A novel GE-MacKinsey market approach: investment opportunity for the biopolymer packaging materials

Nidhiben Patel, Dagnija Blumberga


Sustainable development in agriculture seeks to implement a robust bioeconomy strategy by valorizing agricultural resources into value-added products. Compared to primary biomass use, using agriculture residues and wastes can achieve higher reductions in GHG emissions and lower feedstock costs. Bioeconomy has substantial potential for high-value products such as biopolymers, pharmaceuticals, and food and feed additives. Low-value applications like bioenergy, biofuels, and bulk chemicals have a weak potential for bioeconomy development. However, high value-added products, including biopolymers, require an equal focus as other products in the bioeconomy value pyramid that can lift the market to elevate sustainable bioeconomy development. A successful transition through radical innovations must be justifiable, with economic, environmental, and social benefits primarily promoted by stakeholders, businesses, or government organizations. One of the core options would be to know the market potential of the biopolymer products. Here, a methodology for decision-making to evaluate four existing biopolymer packaging materials (Cellulose, PHA, PLA, and starch) in the EU market has been developed using the GE-McKinsey Nine-Box Matrix, considering market attractiveness and product competitive advantage. Market innovations can be fostered by integrating the resource availability and technology advancement indicators to the methodology steps. The methodology considers sustainability advantages for the agriculture sector and promotes the strategic commercialization of biopolymer packaging materials. Product-specific indicators are used to evaluate the market attractiveness and product competitive advantage. The research findings show that PLA biopolymer packaging material has the highest potential for commercialization. The application of this methodology and its results provide a justifiable way of determining the investments in value-added products and allow investors to make the right decision-making choice for bioplastic packaging materials, ensuring their sustainability and profitability in the market.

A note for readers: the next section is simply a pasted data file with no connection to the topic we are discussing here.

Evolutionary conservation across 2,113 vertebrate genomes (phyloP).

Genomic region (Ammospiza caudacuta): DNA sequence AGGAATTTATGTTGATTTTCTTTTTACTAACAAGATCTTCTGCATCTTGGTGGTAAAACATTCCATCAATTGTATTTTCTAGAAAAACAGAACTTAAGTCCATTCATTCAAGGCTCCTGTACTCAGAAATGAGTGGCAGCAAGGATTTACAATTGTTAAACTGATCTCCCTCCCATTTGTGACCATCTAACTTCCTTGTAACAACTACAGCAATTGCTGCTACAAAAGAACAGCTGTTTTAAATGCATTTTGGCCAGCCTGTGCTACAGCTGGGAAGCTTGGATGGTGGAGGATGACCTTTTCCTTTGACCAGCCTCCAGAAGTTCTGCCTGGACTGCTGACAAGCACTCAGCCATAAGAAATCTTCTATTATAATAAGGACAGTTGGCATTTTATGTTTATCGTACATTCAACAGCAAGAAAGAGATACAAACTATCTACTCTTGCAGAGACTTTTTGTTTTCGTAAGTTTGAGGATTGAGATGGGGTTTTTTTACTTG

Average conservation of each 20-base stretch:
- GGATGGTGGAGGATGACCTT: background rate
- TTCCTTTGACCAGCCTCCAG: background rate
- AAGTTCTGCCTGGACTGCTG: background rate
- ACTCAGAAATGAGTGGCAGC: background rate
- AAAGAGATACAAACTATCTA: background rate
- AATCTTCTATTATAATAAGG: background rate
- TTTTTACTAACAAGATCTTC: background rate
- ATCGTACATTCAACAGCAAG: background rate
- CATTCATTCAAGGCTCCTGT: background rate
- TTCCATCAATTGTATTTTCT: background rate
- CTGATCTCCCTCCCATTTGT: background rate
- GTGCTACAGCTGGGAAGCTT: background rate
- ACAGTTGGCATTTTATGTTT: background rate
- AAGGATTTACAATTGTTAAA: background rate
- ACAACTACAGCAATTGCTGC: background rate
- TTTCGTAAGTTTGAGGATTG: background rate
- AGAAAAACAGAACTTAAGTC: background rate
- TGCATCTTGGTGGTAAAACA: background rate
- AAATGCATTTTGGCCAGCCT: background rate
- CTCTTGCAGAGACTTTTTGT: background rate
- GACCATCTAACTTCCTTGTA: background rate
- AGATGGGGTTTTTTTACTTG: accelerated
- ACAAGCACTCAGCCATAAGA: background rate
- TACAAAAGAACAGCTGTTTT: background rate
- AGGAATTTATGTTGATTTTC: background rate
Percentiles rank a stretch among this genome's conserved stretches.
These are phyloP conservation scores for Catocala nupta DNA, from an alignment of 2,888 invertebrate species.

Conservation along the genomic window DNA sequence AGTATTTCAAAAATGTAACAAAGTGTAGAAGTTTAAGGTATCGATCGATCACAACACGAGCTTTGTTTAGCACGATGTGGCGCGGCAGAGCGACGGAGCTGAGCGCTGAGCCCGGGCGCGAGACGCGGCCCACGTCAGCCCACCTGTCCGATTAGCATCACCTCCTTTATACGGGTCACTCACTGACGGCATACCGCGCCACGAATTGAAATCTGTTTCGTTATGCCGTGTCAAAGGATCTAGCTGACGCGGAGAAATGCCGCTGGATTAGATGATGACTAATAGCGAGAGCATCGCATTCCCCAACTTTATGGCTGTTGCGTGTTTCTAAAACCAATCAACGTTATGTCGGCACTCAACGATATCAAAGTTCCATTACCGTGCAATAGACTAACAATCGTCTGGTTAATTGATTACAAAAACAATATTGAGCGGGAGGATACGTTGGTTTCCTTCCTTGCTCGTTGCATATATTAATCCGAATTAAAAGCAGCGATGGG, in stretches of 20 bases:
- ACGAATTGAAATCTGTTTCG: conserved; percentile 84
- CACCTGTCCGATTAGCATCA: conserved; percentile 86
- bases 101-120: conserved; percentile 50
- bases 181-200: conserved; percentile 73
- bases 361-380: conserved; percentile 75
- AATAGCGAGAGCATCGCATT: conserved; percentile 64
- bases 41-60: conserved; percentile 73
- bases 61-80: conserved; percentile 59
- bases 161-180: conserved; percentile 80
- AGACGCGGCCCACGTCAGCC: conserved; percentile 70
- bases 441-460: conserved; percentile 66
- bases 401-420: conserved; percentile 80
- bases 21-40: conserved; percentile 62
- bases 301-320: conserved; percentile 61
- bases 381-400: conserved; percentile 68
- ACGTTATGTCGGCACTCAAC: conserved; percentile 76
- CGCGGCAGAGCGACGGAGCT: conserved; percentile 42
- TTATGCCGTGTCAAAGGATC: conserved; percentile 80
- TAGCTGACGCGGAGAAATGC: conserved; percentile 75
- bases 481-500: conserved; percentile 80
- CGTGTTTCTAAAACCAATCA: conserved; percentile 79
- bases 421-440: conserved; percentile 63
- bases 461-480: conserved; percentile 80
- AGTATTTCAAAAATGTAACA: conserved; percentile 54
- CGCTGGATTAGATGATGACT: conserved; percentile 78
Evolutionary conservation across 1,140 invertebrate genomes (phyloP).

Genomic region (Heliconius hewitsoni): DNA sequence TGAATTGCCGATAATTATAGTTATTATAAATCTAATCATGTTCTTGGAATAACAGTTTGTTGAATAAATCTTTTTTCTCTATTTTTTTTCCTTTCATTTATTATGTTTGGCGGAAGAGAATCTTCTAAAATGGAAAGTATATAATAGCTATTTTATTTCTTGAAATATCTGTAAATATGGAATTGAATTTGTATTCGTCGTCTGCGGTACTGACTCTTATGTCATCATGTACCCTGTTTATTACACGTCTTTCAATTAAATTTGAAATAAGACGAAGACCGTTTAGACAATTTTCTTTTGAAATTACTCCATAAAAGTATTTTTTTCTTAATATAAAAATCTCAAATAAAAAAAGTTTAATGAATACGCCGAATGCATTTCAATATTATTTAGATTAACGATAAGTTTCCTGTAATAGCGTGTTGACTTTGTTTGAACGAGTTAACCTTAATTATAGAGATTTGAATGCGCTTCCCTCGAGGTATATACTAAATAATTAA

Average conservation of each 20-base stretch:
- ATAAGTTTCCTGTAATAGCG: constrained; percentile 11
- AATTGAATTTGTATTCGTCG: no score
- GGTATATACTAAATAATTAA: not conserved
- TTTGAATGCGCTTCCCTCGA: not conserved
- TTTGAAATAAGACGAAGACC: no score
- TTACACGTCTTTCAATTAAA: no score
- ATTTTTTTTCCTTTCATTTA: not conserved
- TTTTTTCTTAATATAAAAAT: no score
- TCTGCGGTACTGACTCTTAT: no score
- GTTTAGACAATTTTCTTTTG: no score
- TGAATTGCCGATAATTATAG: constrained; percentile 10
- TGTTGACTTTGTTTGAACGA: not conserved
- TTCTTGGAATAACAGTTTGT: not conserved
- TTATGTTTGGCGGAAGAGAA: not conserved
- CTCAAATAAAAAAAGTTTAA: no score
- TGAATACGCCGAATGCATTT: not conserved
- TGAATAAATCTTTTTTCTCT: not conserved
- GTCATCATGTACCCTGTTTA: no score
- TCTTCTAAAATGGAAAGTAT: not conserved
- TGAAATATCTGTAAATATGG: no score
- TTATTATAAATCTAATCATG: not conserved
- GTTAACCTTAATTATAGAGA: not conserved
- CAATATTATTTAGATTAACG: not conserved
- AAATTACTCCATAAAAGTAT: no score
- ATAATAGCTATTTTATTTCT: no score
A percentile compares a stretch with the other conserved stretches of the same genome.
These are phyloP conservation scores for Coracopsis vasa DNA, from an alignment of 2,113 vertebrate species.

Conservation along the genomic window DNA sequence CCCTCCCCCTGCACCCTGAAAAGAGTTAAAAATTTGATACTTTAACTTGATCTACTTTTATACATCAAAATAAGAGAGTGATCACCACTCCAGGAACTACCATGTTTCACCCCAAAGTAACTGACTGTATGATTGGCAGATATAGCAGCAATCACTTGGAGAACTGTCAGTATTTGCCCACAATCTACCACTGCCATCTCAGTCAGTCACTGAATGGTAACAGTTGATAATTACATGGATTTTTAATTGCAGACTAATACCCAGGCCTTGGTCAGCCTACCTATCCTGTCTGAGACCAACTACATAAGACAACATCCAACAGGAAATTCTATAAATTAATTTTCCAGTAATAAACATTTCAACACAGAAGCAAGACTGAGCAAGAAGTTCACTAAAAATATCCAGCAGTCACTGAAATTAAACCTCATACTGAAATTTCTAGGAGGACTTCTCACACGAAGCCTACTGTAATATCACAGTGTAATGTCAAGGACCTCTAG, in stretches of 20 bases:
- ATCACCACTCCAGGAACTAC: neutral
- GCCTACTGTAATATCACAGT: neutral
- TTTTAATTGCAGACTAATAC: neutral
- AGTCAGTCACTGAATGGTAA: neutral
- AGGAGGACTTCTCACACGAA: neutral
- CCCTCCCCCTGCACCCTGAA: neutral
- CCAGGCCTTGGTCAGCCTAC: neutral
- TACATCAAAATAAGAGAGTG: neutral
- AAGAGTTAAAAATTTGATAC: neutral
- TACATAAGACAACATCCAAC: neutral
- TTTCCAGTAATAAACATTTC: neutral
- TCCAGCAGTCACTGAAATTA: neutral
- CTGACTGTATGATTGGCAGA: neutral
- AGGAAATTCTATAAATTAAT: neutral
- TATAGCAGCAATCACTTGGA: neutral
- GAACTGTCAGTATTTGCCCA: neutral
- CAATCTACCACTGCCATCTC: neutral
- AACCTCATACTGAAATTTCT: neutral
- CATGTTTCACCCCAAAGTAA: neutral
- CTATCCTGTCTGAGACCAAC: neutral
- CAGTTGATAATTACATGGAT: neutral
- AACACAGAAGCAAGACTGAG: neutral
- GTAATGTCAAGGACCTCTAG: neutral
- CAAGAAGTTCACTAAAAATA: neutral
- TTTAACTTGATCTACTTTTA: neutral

Agriculture resources; bioeconomy; biopolymer packaging materials; commercialization; GE-McKinsey matrix

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DOI: 10.7250/%x


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